A Cheerios advertisement ignited controversy this week after a slew of racist comments erupted on the brand’s YouTube page. The vitriol came in response to a 30-second commercial showing a mixed-race family. It got so bad comments were disabled. YouTube is no stranger to discriminatory comments, but this video content was as prosaic as it gets. Who’d have thought cereal could get so serious?

As a biracial American, I was excited to see this advertisement precisely because it’s so dull. As commercials go, this one can’t get any more conventional: cute kid, sunny day, happy family, banal humor. But it’s got everyone talking about Cheerios, myself included. Smart move by Saatchi & Saatchi, a marketing and communications firm that counts General Mills (NYSE:GIS) as a client.

That a run-of-the-mill commercial can still provoke heated backlash in 2013 is disappointing, but it looks like the scale of the negative response has been overblown. Those who watched the clip on YouTube were 15 times more likely to give a thumbs-up rating than a thumbs-down.

Mixed-race marriage is clearly underrepresented in the media, but these unions are not so rare in real life. The 2010 Census found that 10 percent of opposite-sex married couples are now interracial. And mixed-race kids like myself are coming up fast; we make up only about 3 percent of the population, but our numbers have increased by 32 percent from 2000 to 2010, compared to 9.2 percent growth for those who identify as single-race.

We also happen to have a mixed-race president. I’d say that’s progress.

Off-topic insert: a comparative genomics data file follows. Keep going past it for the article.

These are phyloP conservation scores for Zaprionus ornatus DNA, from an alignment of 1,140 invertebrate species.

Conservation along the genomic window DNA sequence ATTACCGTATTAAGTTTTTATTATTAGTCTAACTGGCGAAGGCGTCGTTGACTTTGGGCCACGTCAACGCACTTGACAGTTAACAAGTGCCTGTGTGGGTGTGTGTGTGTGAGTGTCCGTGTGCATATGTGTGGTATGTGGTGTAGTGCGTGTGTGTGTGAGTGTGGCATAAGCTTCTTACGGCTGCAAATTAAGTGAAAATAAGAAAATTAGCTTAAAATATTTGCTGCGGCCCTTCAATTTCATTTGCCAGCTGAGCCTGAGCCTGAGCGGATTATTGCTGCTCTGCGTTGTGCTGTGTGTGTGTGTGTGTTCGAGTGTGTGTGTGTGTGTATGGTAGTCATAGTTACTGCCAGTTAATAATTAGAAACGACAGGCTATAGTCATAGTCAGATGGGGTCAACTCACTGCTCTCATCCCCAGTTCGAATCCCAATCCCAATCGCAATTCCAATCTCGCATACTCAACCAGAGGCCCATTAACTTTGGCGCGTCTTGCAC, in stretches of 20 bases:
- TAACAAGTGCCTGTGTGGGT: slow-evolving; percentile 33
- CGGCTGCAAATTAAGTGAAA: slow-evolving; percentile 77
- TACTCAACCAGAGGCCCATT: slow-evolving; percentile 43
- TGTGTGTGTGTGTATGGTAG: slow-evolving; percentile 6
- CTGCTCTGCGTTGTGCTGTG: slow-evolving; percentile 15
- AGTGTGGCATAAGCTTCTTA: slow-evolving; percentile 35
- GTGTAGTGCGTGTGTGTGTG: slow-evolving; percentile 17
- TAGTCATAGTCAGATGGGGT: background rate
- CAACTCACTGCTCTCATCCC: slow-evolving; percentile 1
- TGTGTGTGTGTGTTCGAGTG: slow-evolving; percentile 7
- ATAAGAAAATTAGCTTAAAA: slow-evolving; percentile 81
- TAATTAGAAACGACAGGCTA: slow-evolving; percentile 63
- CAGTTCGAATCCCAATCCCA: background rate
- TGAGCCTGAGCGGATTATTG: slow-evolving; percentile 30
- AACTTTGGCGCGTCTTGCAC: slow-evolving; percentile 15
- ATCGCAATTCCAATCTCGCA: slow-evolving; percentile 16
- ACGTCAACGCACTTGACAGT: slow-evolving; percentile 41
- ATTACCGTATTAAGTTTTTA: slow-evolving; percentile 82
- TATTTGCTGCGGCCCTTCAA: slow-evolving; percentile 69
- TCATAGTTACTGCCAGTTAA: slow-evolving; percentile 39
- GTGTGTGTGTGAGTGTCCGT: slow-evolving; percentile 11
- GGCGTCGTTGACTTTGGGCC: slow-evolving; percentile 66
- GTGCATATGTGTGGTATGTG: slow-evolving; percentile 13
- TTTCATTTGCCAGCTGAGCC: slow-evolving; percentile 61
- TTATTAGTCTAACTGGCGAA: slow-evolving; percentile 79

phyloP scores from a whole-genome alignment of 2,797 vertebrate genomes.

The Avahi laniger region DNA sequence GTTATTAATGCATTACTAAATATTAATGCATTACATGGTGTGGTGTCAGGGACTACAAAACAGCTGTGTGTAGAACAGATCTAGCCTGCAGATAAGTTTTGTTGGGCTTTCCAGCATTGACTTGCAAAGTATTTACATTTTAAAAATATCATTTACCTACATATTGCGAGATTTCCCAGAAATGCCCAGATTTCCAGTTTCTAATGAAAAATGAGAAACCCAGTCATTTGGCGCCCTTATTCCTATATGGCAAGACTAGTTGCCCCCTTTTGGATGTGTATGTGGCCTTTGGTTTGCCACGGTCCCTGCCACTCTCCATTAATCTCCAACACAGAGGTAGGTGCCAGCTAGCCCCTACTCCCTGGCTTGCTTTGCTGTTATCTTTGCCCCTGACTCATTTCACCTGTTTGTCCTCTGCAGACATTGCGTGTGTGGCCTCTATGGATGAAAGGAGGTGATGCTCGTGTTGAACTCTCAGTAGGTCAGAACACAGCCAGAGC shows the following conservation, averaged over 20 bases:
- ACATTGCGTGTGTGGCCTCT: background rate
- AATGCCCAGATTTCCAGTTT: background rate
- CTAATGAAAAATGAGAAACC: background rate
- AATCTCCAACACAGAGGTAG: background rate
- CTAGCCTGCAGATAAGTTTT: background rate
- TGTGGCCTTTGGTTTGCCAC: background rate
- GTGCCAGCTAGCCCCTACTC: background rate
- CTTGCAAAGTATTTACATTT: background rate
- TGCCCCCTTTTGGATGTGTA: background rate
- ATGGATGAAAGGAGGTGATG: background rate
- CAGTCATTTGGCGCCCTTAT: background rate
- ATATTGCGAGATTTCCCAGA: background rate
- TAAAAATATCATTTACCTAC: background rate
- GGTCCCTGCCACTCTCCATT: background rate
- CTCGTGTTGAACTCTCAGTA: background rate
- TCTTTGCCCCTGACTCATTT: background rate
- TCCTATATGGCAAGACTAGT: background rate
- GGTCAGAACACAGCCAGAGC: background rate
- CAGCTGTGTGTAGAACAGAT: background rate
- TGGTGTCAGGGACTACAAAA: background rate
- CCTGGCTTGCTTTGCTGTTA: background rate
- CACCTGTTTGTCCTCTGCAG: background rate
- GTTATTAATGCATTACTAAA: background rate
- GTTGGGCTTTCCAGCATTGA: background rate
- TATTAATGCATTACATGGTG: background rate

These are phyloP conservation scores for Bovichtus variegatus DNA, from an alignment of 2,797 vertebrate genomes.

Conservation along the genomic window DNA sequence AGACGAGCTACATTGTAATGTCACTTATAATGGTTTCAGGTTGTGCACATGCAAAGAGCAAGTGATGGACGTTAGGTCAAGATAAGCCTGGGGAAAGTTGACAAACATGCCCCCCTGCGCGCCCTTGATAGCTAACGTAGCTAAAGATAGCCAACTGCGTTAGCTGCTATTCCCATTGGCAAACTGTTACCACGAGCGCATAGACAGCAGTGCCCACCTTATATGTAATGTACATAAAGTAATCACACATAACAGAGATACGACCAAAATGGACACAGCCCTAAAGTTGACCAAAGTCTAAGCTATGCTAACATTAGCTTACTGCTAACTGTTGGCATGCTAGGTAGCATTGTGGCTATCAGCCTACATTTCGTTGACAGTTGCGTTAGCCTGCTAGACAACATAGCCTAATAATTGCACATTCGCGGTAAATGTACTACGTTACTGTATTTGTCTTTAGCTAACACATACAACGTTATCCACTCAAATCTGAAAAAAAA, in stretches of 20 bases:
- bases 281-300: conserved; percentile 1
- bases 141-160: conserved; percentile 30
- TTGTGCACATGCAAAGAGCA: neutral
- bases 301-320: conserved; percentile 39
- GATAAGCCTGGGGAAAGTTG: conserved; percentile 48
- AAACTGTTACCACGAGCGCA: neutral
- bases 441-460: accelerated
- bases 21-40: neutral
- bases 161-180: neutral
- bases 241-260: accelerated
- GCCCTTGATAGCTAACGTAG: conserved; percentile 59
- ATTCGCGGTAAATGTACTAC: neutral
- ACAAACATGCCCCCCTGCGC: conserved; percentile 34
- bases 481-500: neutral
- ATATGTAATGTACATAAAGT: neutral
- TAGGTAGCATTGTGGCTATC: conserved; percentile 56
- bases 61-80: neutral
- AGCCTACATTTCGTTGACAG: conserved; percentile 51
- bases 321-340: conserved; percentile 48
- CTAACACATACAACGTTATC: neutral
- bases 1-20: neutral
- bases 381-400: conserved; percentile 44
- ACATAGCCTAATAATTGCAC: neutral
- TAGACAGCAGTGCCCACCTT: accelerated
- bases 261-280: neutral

When my parents were born, it was illegal for mixed-raced couples to wed in some states. But the Supreme Court case Loving vs. Virginia struck down so-called anti-miscegenation laws in 1967. (‘Loving’ was the last name of the plaintiffs who wanted their marriage recognized. Isn’t that nice?) My black mother and white father were able to tie the knot legally in 1984.

It’s hard to say what it means to be a member of the mixed-race population. This community breaks down socially constructed divides by showing where they blur, but we are not especially prone to solidarity -- at least, not as far as I can tell. We exist along a spectrum, dealing in shades of gray in a world often painted in black and white. We are so disparate that even using the pronoun ‘we’ makes me feel funny; I really can’t speak for anyone else at all.

But I do feel some affinity for the little girl in this advertisement, and for her fictionalized parents. What makes the spot so appealing is its ordinariness; it portrays a happy little family in the traditional style of a mass-market advertisement.

Marriage is, after all, one of the most conventional things you can do. Opponents of interracial marriage insisted that it went against the natural order, and that appalling argument is still used against same-sex marriage today. That criticism stems from discomfort with the unorthodox, and it loses steam once you consider all the mundane realities the average marriage entails: dishwashing duties, leftover lasagna, hospital visits and joint finances. In practical terms, this is what Mr. and Mrs. Loving fought for 46 years ago.

We haven’t gotten to the stage where mixed-race marriage is wholly accepted, as General Mills discovered last week. But I’m glad the commercial exists -- it is a sign that the public perception of mixed-race marriage has come a long way. Once, it was scandalous. Soon, it’ll be downright boring. And that’s just the way it should be.